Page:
Intellectual Property (IP) laws allow inventors, artists, and innovators to protect their work and prevent others from profiting from it. In order to be granted a patent, the applicant must reveal the details of the invention.
This appears ironic and somewhat counter-intuitive, but this allows the patent monopoly rights over the invention over a set period of years.
Without the permission of the patent holder, a third party can’t use said patent. However, as the details are already out there, they have the knowledge resource to improve the current methods used to fit their needs thus spurring innovation.
Globally, IP protection has been responsible for driving economic growth. In this article, we’ll summarise some of the contributions of IP protection in the global marketplace.
Generally, IP rights (IPRs) don’t cross international borders. This means that if you have a patent in Canada, you’ll need to apply for a patent in the US if you want to protect your invention in that territory. According to Heer Law, citizenship of that country isn’t required.
Once granted, the IP stands to benefit both parties. In a nutshell, the inventor is recognized and rewarded for his effort, and the society in that region benefits by being directly or indirectly employed within that industry thus contributing to the country’s economic growth.
This creates a positive feedback cycle whereby a company’s strong trust in the legal system pertaining to IPRs in another country will motivate them further into expanding its business and research there.
Local entrepreneurs and businesses that are exposed to new foreign technology take advantage of this knowledge base by improving on what’s patented. This spillover of knowledge allows local innovators to flourish in industries where there was a lack of participation prior to the injection of foreign direct investment (FDI).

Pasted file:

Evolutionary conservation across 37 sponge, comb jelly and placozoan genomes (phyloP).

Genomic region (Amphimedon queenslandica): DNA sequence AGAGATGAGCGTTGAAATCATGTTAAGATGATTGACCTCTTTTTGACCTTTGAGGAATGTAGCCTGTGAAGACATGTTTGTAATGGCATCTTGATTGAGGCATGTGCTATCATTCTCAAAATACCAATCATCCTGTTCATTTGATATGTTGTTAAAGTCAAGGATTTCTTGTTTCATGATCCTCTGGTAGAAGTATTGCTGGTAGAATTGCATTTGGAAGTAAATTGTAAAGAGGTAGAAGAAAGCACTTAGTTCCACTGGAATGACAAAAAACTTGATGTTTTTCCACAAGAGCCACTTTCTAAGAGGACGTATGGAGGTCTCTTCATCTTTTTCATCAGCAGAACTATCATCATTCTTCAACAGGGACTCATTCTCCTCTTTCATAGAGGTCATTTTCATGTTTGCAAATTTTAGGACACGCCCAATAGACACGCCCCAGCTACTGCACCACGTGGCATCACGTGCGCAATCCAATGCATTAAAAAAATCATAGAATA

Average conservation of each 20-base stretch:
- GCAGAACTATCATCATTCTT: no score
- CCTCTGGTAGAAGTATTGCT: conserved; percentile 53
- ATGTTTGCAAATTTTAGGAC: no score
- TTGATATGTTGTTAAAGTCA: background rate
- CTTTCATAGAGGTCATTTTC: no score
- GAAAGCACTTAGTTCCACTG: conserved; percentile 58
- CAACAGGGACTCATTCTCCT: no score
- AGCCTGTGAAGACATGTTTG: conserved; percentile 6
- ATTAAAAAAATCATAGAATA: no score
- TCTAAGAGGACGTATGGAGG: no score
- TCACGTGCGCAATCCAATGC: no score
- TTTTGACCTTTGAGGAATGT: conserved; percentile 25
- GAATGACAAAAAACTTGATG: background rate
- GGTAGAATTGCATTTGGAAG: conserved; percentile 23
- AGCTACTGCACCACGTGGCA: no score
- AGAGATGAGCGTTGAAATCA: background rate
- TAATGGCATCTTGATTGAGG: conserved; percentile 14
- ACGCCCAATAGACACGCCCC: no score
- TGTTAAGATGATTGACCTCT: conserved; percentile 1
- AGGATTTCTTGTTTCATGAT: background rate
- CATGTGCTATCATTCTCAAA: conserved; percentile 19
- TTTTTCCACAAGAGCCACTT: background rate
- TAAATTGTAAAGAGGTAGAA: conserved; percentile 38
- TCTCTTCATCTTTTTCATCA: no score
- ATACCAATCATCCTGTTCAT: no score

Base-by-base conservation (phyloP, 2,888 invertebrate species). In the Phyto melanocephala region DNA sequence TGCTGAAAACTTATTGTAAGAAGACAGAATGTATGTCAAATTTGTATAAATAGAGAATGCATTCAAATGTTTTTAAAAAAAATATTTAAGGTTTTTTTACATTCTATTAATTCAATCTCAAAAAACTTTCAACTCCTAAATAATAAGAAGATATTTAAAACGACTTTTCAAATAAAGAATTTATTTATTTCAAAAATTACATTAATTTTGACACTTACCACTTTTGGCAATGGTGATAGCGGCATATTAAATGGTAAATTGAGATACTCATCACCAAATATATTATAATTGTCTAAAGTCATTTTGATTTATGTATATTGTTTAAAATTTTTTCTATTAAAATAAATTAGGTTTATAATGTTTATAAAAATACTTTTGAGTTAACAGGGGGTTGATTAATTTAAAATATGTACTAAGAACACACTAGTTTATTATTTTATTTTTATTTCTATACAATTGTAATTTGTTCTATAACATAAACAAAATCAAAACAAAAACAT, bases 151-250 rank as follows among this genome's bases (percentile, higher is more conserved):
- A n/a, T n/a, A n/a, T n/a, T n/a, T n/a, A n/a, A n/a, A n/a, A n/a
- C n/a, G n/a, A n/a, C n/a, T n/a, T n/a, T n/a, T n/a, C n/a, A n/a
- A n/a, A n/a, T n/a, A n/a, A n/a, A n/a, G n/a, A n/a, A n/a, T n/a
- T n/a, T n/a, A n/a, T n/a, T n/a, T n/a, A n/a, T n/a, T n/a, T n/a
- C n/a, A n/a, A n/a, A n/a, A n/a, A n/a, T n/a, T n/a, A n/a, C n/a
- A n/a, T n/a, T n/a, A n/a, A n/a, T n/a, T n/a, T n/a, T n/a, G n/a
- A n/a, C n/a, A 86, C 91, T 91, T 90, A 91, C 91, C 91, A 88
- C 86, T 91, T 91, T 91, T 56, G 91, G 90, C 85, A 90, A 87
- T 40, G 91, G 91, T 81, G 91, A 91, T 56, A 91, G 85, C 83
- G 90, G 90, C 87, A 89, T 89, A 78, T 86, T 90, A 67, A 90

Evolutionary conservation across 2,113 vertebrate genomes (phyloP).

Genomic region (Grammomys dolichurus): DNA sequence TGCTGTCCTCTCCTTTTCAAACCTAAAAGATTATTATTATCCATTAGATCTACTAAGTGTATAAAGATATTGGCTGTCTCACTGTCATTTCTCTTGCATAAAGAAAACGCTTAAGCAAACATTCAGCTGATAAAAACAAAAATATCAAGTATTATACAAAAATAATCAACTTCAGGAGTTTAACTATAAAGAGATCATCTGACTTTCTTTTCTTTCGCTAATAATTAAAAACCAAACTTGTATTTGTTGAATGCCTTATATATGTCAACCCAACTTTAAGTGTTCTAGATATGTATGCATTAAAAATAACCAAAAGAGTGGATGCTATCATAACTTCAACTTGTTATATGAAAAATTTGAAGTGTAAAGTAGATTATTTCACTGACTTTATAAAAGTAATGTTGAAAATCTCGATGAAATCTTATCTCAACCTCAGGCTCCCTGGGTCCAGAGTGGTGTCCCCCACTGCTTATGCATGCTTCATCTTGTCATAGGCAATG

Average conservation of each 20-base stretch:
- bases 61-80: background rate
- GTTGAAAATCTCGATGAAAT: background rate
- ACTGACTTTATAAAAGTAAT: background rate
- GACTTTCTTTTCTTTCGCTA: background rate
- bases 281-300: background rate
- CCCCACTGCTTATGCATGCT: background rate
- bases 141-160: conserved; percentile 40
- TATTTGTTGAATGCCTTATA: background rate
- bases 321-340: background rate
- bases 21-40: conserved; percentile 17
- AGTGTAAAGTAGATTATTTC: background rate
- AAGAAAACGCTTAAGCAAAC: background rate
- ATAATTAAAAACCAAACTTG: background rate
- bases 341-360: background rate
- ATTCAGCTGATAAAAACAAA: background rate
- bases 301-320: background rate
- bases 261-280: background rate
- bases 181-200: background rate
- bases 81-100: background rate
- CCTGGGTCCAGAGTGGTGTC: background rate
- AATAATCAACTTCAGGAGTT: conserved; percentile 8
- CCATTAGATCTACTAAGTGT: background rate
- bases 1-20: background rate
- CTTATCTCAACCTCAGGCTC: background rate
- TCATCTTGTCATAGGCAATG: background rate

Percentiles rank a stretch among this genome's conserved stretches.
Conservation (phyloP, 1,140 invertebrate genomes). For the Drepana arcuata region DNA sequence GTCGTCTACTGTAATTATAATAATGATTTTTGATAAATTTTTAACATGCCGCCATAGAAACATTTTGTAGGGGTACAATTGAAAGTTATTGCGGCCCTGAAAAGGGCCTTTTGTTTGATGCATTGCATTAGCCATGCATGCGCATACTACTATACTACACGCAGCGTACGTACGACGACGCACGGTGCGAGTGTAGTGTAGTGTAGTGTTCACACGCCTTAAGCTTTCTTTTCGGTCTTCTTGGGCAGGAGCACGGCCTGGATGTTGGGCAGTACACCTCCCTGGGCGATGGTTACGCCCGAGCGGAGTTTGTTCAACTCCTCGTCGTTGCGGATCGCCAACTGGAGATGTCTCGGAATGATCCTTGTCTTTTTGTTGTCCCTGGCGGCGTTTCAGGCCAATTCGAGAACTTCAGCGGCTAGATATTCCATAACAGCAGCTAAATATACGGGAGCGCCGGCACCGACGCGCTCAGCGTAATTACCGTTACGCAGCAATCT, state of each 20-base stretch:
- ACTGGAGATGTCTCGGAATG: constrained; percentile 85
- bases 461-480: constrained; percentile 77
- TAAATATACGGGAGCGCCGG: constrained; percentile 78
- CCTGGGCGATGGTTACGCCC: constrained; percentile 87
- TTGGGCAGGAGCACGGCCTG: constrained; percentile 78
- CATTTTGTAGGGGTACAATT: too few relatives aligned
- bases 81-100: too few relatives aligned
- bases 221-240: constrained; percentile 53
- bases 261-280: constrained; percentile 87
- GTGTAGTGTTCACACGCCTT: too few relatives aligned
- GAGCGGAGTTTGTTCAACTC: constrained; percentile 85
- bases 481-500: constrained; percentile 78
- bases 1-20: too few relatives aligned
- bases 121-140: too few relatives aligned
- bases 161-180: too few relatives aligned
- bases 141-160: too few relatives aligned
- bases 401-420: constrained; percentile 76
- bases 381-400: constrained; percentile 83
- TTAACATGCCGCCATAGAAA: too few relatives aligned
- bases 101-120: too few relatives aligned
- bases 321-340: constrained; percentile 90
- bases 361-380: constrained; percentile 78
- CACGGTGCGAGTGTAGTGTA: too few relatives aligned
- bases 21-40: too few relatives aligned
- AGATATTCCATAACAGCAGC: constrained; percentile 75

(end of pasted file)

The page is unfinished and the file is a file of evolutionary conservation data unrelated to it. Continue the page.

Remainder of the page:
Knowledge Transfer in Globalization
As highlighted by ITIF, flows of knowledge and technology (that rely on IP protection) form the epicenter of the two networks that drive innovation and growth. These are the global value chains (GVCs) and global innovation networks (GINs).
GVCs: How material goods and services are moved across borders, from production to post-sales activities.
GINs: The transfer of knowledge between different organizations across international borders.
The rise of GVCs and GINs firmly indicate the importance of technology and knowledge sharing in business development.
GINs, in particular, have experienced significant growth as American and European companies have been pouring money into establishing research bases and production facilities in Asia. As stated by Huawei, this is partly contributed by ICT hardware and software development and lower costs of communication.
Without strong IPRs, there will be no incentive for businesses to collaborate with organizations overseas to spur innovation as there is a risk of free-riders exploiting the inventions fo their own benefits.
Overall, a developing nation with strong patent laws attracts FDI. This was demonstrated in China where several IPR reforms created a positive effect on incoming FDI (Awokuse and Hong Yin, 2008).